On the March 26, 1830, the Wayne Sentinel, the village newspaper of Palmyra, New York, printed an advertisement under the heading "The Book of Mormon." The advertisement reproduced the title page of the book in question, which had created a considerable stir in the area months before its publication, followed by a simple announcement: "The above work, containing about 600 pages, large Duodecimo, is now for sale, whole-sale, and retail at the Palmyra Bookstore, by HOWARD & GRANDIN." This announcement heralded the publication of what would become the most widely distributed book in American history, save only the Bible. And that publication was the immediate prelude to the organization of the Church of Jesus Christ of Latter-day Saints, organized on April 6. That same church has consistently relied, from the day of its founding to the present, on the Book of Mormon as the principal agent of conversion to the gospel it preached.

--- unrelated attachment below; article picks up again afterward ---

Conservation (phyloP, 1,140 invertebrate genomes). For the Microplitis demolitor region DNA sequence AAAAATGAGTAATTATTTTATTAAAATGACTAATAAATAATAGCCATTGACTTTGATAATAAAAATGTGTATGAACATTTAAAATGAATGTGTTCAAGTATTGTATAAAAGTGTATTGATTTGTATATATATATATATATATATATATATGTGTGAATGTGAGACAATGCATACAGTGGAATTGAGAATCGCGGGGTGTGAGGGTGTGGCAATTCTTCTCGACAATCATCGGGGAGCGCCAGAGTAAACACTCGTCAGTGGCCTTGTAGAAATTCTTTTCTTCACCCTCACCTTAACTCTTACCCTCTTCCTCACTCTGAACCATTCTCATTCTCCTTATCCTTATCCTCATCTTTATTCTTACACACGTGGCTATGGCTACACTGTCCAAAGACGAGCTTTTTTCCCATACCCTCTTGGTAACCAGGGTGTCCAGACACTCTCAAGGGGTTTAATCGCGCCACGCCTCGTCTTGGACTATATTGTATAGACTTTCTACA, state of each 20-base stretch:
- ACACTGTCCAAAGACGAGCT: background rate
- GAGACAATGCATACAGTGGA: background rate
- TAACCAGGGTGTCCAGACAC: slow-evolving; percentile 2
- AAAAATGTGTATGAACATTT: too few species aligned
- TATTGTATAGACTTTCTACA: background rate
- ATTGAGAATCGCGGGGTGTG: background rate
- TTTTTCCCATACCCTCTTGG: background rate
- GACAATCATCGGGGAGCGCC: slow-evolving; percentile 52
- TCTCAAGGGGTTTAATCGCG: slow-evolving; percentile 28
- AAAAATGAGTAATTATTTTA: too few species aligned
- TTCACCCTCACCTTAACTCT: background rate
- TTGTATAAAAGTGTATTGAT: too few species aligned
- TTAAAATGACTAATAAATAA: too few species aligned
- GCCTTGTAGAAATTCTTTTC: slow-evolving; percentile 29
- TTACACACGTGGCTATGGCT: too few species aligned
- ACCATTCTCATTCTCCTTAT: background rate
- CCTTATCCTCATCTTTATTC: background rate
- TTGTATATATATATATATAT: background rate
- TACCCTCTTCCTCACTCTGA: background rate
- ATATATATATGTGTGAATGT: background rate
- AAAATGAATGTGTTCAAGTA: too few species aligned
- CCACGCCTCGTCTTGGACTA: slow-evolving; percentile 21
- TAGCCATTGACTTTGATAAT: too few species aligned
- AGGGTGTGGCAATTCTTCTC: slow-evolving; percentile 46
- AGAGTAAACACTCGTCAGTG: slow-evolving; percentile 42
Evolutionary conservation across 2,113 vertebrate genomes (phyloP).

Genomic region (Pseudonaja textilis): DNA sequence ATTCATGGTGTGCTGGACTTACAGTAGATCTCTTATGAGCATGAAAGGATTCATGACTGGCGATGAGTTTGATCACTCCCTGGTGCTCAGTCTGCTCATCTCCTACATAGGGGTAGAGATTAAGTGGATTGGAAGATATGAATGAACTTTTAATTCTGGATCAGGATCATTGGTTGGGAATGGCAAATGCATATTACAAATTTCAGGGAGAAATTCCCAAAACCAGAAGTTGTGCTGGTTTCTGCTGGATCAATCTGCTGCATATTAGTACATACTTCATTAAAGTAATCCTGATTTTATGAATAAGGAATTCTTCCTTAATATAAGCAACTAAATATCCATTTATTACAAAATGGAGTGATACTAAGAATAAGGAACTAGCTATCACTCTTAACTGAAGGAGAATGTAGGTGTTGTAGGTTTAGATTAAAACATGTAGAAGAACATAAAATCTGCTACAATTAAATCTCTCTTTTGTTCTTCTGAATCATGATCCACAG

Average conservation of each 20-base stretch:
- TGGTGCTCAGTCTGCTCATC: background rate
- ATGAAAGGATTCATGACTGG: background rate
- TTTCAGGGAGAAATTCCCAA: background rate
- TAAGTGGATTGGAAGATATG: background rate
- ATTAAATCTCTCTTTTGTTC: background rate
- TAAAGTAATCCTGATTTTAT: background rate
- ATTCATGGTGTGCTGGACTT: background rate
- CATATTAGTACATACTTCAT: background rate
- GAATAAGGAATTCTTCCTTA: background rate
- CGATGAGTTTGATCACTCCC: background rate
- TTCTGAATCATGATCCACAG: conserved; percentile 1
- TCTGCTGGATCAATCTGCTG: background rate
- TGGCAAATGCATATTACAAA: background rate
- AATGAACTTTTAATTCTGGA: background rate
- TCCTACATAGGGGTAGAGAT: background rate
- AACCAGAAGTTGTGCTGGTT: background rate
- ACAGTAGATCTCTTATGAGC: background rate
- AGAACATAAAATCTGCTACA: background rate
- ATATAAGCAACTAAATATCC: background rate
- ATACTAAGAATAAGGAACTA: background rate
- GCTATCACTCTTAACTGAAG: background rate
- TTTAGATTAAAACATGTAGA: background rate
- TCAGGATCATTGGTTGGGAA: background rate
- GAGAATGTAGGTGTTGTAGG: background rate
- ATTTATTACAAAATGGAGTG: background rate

Copyright © 2010, CQ Press. This article first appeared in Encyclopedia of Religion in America: Volume 1 (2010), 310-313.
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Givens, Terryl. Encyclopedia of Religion in America. Edited by Charles H. Lippy and Peter W. Williams. Vol. 1. Washington, D.C.: CQ Press, 2010.